The tablet market in Western Europe stabilised in Q2, says IDC, with shipments falling 1.2% YoY to 7.5 million units. This was a significantly better result than the 10.5% shipment fall in Q1. The result was the smallest decline since the downturn – caused by weak consumer demand and increasing interest in hybrid devices for business use – began last year. The fall in tablet shipments stabilised at 4.4%, while hybrid devices grew 71%.
Despite the relatively high sales growth, hybrid device volumes remained low. However, demand is increasing. In Q2, these products had a 7.3% share of the total tablet market in Western Europe. Growth was driven by increasing consumer and commercial demand, as well as an increased supply of new models and market entrants.
Marta Fiorentini, senior research analyst at IDC, said, “The most notable new 2-in-1 model is probably the Microsoft Surface 3, a smaller and more affordable version of Surface Pro 3, but other new 2-in-1s were introduced by well-established international players as well as several local or sub-regional vendors. The latter not only contributed to broaden the 2-in-1 offering but, thanks to the strength of their brand at a local level and the usually lower price points of their products, also helped boost the volume of the market for detachable devices, where their share jumped sequentially from below 1% to over 4%. Local and sub-regional vendors continued to play a key role in the tablet market, as their shipments contributed to some stabilisation of the market”.
The tablet vendor landscape was largely unchanged, with Samsung and Apple continuing to dominate. However, the growth of local vendors means that the market is still evolving. Traditional smartphone makers, such as Huawei and Alcatel, have also been steadily making progress.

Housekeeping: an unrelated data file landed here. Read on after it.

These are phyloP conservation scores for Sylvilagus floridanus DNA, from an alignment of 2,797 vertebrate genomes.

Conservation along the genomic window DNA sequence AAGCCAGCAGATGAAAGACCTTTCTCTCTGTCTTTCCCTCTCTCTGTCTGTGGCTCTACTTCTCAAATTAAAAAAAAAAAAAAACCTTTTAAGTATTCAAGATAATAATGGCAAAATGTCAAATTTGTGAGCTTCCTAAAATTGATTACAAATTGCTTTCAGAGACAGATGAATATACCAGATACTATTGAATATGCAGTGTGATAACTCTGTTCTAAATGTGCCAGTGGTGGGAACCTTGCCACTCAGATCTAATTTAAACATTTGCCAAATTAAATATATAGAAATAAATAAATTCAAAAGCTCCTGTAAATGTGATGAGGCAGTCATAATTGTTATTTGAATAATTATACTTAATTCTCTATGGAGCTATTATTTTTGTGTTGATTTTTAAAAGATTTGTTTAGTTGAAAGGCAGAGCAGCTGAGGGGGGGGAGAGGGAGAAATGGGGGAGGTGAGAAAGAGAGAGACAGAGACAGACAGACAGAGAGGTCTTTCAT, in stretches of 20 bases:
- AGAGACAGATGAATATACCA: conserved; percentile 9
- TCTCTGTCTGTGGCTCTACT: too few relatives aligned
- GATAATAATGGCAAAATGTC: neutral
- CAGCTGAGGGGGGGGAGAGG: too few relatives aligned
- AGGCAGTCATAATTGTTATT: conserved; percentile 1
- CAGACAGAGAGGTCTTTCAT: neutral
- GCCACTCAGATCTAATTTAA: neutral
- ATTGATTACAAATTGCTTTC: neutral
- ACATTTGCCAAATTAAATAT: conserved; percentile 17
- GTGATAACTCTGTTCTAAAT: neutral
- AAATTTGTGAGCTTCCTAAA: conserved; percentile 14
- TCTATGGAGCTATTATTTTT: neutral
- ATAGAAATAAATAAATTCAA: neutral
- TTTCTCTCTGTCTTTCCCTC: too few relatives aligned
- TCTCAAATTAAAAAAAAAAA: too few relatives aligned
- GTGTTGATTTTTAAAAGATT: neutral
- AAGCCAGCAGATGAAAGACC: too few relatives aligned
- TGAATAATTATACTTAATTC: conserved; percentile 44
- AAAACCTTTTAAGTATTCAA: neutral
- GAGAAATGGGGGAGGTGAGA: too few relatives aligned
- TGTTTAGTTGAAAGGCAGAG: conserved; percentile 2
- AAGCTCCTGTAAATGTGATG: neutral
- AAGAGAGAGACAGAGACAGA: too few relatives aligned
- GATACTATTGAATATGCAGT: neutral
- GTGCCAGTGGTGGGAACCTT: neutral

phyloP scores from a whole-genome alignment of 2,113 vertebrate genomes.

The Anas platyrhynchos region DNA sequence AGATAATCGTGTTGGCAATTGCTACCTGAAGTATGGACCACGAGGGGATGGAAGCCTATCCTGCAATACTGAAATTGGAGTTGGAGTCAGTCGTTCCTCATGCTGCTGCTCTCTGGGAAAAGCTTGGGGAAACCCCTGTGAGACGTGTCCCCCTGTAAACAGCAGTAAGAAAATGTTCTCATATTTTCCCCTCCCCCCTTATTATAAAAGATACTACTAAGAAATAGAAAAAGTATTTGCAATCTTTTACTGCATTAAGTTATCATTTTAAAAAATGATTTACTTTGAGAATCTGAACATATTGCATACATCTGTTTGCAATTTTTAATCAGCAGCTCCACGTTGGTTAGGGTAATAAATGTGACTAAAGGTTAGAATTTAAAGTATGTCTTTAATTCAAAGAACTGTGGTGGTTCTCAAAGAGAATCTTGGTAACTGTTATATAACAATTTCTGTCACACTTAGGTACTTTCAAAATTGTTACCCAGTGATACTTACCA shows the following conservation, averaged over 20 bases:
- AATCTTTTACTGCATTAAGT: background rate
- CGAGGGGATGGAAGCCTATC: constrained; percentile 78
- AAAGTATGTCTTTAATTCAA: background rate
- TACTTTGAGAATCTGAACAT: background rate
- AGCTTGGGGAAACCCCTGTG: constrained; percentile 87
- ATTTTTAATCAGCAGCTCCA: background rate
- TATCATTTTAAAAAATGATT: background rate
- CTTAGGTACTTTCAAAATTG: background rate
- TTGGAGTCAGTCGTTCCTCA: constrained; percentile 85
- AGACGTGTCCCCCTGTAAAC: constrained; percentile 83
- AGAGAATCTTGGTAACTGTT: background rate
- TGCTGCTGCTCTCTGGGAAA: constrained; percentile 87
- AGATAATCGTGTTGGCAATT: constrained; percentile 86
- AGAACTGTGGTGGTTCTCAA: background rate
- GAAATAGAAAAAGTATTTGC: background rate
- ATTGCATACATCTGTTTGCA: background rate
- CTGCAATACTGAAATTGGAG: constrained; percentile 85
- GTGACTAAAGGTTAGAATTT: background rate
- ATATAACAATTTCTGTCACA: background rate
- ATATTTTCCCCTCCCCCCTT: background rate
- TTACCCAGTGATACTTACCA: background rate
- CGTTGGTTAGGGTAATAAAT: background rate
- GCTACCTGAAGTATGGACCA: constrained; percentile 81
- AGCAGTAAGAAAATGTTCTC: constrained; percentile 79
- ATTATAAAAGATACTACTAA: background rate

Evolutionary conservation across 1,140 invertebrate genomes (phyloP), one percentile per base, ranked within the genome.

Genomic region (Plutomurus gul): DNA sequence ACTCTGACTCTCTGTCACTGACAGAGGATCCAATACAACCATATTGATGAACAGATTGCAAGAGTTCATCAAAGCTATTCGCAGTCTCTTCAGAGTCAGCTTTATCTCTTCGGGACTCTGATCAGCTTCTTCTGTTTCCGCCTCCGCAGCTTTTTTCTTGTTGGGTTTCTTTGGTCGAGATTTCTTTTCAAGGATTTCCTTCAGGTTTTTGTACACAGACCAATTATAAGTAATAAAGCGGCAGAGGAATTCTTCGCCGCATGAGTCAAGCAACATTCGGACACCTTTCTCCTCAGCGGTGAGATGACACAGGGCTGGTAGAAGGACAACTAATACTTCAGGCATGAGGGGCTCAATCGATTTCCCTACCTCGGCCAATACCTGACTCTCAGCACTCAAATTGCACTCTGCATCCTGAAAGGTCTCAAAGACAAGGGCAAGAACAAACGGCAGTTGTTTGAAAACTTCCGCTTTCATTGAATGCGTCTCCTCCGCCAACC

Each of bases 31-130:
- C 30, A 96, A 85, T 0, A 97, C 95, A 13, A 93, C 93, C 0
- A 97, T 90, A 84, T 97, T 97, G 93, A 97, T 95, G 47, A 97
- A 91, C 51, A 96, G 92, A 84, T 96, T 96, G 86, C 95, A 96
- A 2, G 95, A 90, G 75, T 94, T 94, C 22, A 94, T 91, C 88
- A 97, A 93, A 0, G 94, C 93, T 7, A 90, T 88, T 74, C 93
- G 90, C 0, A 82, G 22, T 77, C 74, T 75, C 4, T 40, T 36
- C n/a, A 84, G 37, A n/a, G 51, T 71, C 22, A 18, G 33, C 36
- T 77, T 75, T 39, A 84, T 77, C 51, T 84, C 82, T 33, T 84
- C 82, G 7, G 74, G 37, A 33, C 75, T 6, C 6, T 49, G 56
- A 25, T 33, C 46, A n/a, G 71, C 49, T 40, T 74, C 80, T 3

The commercial market was described as ‘ a silver lining’ for tablets. Shipments rose more than 50% YoY. While commercial adoption varies significantly by country, demand appears to be solid for both tablets and hybrid devices. Slate tablets tend to be preferred for specific vertical functions, while detachables are favoured amongst larger companies and in education. Hybrid models still have a marginal presence compared to portable PCs, however.
“Unlike the PC market, which has gone through a consolidation phase, the tablet market seems to be undergoing a share redistribution phase, with country or sub-regional champions increasingly able to capture local demand”, said IDC research manager Chrystelle Labesque. Smaller players have been able to capture specific local demands or segment needs, at the expense of large vendors.
Samsung posted double-digit shipment growth in Q2, thanks to ‘good’ demand for several flagship models and a favourable YoY comparison. Apple lost a few percentage points, owing to slow replacements of existing devices. Growth flattened at Lenovo, as the good response to its Windows products offset weak Android demand. Asus’ shipments contracted sharply, as the vendor prepares for a product range renewal. Microsoft entered the top five thanks to good take-up of the Surface Pro 3 and Surface 3.
The top five vendors accounted for two thirds of the market. The remaining vendors showed varying performances; their combined share fell 4.4% YoY but rose 5.4% QoQ.
|Western Europe Tablet Market, Q2’15 (000s)|
|Vendor||Q2’15 Units||Q2’14 Units||Q2’15 Market Share||Q2’14 Market Share||YoY Change|